Monday, 11 February 2013

Ponto, Pontoon, Punt

Like many words for boats, punt seems to denote something different wherever you go. The word has traveled a goodish way from its roots as the Latin word ponto, meaning ferry boat.
Inland, punts are almost always the familiar flat bottomed, square ended boxes that used to be boats that worked a living, mostly ferrying and fishing. Now they mean lazy summer days with straw boaters, parasols and strawberries.
In Chichester and Portsmouth harbour it is mainly used for gun punts. On the Norfolk Broads they have gun punts but also those fast and frightening sailing punts. But these punts are still very low draft and flattish bottoms.
And, of course, ponto also morphed into pontoon.
On the coast, however, the word punt got completely detached from the flat bottom design and came to mean any small boat used for harbour work or launched off a beach.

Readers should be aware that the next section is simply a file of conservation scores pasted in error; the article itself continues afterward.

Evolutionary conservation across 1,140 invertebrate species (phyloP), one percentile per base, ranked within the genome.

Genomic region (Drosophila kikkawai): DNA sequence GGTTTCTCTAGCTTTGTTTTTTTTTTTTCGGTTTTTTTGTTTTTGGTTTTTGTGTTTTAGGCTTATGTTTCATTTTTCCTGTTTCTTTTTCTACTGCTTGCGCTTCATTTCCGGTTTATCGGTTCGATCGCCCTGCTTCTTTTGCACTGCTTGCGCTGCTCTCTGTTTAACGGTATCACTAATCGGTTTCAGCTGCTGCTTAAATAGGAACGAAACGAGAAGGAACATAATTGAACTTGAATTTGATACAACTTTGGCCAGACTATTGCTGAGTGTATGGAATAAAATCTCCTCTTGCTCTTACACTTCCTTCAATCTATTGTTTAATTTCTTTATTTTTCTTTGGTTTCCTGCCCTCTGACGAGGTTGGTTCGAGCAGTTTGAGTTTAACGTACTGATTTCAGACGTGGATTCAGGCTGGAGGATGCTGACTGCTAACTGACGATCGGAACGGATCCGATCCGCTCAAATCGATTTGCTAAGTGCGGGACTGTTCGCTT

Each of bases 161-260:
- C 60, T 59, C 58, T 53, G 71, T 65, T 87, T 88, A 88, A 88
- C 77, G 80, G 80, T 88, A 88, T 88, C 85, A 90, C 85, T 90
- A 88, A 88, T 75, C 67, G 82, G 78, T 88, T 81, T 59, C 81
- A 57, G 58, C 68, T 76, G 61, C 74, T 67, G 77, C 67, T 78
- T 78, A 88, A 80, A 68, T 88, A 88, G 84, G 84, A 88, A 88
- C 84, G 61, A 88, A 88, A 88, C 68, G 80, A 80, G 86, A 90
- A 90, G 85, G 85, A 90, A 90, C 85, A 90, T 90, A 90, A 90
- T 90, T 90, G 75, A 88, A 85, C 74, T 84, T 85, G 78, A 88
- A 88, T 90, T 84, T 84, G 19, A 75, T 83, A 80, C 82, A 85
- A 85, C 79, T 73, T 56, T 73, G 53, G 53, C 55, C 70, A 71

In St Ives, the group that revived the Jumbo fishing lugger is on the verge of launching the first St Ives punt built in many years.
The picture to the right (borrowed from that excellent blog 70.8%) shows an original St Ives punt being 'scullied' towards the second new Jumbo, William Paynter, last year.
The new punt is being launched on March 9 with a day of watery activities.
The builder, Jonny Nance, is offering a unique opportunity to get your name on the boat. For a donation, he will carve your name (or a loved-one's) in mirror-writing under one of the thwarts so you will be able to read it by putting a mirror in the bilges. A really nice idea - details here.


Anonymous said...

Falmouth quay punts too...

Chris Partridge said...

And the River Fal oyster punt.